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I have stringstream object ss1

now I would like to create another copy from this one.

I try this

std::stringstream ss2 = ss1;


std::stringstream ss2(ss1)

neither works

The error message is like this

std::ios::basic_ios(const std::ios &) is not accessible from bsl::basic_stringstream, bsl::allocator>::basic_stringstream(const bsl::basic_stringstream, bsl::allocator>&).

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2 Answers 2

up vote 20 down vote accepted

Indeed, streams are non-copyable (though they are movable).

Depending on your usage, the following works quite well:

#include <iostream>
#include <sstream>

int main()
    std::stringstream ss1;
    ss1 << "some " << 123 << " stuff" << std::flush;

    std::stringstream ss2;
    ss2 << ss1.rdbuf(); // copy everything inside ss1's buffer to ss2's buffer

    std::cout << ss1.str() << std::endl;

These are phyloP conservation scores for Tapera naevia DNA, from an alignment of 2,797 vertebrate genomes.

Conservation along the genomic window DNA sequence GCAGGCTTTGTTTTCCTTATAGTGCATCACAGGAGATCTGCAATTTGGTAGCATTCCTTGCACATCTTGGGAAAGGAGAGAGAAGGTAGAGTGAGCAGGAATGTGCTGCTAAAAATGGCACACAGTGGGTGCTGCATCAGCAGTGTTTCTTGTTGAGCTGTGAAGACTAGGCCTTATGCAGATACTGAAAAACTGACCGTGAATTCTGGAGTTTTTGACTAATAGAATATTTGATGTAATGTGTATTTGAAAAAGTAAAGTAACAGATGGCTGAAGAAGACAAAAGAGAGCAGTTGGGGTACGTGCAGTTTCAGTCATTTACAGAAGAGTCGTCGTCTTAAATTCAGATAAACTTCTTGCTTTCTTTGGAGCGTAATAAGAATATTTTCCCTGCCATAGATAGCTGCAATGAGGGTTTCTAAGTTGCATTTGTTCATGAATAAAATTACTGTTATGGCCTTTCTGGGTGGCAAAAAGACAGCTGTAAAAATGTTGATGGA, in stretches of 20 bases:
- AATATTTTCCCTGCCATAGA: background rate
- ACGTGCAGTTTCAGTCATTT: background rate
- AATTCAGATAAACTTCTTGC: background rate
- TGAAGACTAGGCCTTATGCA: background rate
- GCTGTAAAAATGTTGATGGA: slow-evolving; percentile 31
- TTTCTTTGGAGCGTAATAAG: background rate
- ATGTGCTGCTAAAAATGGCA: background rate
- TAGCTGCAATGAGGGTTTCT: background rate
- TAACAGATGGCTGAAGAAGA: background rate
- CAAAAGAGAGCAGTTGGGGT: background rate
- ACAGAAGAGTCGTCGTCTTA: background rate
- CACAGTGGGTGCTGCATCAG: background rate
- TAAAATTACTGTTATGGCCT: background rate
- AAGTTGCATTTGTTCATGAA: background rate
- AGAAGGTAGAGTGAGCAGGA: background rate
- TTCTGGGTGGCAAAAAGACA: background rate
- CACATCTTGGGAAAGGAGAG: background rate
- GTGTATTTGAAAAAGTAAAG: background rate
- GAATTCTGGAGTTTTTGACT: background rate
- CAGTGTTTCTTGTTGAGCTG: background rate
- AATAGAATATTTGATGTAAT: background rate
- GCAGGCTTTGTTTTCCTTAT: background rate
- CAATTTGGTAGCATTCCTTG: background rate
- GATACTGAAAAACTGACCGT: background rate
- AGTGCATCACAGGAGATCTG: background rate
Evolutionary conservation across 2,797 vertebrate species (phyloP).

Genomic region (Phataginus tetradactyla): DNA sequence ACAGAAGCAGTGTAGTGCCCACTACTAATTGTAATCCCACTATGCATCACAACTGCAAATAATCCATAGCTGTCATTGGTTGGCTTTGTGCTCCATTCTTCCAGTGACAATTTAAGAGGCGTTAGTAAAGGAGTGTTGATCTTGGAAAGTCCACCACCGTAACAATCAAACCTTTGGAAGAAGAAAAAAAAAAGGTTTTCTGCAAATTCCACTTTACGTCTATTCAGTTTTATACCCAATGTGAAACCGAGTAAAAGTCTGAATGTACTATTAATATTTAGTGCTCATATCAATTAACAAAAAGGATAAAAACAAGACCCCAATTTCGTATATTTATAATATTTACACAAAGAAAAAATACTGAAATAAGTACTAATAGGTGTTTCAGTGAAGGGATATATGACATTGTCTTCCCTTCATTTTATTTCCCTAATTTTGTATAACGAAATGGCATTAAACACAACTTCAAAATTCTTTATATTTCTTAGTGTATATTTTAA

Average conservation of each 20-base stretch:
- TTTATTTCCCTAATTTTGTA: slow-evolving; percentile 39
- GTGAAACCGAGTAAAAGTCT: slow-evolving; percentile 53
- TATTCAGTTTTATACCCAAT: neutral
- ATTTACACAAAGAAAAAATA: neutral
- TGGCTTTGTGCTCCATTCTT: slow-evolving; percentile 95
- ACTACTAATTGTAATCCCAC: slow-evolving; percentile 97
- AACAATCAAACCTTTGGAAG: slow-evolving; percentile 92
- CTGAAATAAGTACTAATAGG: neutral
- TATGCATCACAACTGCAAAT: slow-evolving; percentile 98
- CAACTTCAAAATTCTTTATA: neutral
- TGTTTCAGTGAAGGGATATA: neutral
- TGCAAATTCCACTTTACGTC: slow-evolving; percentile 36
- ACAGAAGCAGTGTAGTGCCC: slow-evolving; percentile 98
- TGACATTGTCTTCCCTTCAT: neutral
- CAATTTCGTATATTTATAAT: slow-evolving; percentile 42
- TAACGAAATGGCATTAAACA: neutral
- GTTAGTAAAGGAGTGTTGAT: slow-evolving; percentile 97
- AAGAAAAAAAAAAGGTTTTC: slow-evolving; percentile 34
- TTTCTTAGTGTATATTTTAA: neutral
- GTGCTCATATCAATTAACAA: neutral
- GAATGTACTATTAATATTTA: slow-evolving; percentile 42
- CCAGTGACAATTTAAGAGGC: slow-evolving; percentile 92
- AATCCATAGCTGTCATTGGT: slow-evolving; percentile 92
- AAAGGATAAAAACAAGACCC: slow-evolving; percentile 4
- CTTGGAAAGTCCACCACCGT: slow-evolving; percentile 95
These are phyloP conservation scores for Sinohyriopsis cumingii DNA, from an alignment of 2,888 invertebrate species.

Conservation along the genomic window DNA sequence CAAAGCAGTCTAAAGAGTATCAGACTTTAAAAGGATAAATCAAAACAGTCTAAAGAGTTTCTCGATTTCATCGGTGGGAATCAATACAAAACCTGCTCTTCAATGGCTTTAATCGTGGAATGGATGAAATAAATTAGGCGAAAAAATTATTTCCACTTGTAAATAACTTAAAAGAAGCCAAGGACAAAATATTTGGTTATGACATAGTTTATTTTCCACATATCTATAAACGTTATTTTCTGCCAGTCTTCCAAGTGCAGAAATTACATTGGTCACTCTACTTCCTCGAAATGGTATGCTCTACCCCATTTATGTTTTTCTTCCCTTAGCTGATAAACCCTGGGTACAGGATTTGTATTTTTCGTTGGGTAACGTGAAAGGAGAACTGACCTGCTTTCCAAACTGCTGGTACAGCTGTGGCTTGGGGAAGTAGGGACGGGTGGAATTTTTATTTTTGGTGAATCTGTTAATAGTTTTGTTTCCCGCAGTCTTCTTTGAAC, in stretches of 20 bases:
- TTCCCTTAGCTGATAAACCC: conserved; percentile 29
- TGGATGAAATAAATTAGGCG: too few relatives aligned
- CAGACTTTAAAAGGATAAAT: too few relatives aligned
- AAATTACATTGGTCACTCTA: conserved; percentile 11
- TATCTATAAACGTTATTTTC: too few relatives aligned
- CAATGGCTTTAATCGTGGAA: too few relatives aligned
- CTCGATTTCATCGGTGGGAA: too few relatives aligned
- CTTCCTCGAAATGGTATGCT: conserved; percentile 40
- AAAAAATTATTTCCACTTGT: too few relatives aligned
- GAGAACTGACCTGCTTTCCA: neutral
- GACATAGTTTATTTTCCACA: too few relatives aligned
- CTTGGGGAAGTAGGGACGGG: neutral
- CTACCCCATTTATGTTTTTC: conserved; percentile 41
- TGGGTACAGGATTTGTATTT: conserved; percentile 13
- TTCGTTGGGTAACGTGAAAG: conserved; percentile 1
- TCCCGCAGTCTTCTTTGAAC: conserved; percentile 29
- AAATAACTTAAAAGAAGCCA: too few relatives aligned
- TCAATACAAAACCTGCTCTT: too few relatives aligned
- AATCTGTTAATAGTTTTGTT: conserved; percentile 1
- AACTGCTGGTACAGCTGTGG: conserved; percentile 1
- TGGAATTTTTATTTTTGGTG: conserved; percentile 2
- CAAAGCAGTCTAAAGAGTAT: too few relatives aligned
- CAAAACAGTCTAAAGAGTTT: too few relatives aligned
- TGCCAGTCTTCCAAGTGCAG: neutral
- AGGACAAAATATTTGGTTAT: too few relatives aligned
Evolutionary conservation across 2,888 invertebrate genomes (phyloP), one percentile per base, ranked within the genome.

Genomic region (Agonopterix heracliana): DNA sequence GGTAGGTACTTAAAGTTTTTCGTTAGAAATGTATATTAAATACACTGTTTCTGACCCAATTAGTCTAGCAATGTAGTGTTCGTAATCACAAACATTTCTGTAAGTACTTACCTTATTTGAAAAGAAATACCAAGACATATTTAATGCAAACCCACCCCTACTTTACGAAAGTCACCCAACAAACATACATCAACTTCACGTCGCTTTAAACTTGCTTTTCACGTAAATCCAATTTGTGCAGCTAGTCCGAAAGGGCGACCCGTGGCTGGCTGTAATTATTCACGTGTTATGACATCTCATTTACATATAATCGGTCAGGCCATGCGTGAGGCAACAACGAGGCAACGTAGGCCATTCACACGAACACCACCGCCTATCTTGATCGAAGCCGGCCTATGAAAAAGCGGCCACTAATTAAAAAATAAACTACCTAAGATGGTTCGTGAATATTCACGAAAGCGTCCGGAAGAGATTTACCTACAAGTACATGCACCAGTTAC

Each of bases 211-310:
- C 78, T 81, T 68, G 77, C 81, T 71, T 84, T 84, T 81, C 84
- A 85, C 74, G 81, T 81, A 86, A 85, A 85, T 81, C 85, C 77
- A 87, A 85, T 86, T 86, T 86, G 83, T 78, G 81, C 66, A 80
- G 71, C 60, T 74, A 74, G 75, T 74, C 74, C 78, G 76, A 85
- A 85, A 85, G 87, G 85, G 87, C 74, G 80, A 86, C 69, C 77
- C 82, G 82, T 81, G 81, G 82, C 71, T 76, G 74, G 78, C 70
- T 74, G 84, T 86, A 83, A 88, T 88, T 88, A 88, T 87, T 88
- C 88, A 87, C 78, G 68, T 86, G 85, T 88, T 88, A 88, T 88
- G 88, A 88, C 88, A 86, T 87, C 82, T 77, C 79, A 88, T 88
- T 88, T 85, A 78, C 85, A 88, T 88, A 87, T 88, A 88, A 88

std::cout << ss2.str() << std::endl;


some 123 stuff
some 123 stuff

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Is this more efficient than Pedro d'Aquino's answer, since it seems to be more straight forward. –  alfC Mar 29 '13 at 1:02
@alfC: You have to profile to see, but just guessing this is likely more efficient because it copies from one buffer directly into another, and does not dynamically allocate a string in-between. –  GManNickG Mar 29 '13 at 1:08
(Now I scrolled down to see the comment in the other answer. Sorry for the repeated question) –  alfC Mar 29 '13 at 1:13
Notice: this will not work with ostringstream / wostringstream because rdbuf() is a reading operation. For o streams you still need str() anyway. –  Martin Jan 9 at 14:20

As std::stringstream does not provide a copy constructor, you have to build it from the std::string ss1outputs:

std::stringstream ss2(ss1.str());
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The only problem I can see with this is it forces ss1 to cough up a string, which will then be re-inserted into ss2. rdbuf just does it directly. –  GManNickG Aug 9 '10 at 17:34
Agreed. I think this solution is less efficient than the one above, because it requires allocation of a string and two copies. –  bhekman Dec 3 '12 at 5:16

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